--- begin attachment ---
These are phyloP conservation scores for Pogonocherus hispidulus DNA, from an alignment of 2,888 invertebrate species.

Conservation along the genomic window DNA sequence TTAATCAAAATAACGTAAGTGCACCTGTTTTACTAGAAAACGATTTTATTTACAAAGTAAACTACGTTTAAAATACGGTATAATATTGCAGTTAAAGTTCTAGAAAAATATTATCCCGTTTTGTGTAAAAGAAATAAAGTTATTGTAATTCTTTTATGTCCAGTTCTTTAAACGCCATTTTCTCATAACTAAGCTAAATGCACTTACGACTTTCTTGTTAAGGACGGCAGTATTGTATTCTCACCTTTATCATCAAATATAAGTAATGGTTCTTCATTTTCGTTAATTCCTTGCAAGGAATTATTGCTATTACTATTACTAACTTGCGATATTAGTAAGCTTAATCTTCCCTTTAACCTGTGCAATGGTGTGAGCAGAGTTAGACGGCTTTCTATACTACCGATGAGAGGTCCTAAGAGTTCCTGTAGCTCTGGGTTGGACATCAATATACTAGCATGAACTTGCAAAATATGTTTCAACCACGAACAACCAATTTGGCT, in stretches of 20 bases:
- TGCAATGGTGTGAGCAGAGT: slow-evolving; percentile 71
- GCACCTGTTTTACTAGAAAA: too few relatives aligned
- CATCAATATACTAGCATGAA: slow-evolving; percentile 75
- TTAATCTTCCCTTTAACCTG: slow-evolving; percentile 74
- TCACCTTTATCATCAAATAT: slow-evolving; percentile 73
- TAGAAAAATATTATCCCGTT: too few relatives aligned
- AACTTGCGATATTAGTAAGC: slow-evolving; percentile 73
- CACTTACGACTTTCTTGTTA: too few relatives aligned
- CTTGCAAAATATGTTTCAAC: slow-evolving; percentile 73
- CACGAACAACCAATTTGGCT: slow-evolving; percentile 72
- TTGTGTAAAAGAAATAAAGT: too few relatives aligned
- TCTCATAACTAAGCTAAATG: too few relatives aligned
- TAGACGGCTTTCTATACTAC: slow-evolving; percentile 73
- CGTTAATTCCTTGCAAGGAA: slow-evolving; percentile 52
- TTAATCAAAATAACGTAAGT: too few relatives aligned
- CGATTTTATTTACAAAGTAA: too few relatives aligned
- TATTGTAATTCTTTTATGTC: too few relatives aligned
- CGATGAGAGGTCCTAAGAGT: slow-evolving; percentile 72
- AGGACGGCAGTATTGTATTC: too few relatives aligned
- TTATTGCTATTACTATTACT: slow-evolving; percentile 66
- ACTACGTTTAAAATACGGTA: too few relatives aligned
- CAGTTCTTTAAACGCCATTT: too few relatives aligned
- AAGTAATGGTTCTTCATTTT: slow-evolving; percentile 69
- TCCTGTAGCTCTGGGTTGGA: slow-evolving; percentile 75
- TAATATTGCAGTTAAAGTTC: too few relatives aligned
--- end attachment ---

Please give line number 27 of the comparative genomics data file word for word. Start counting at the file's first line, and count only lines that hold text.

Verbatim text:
- TAATATTGCAGTTAAAGTTC: too few relatives aligned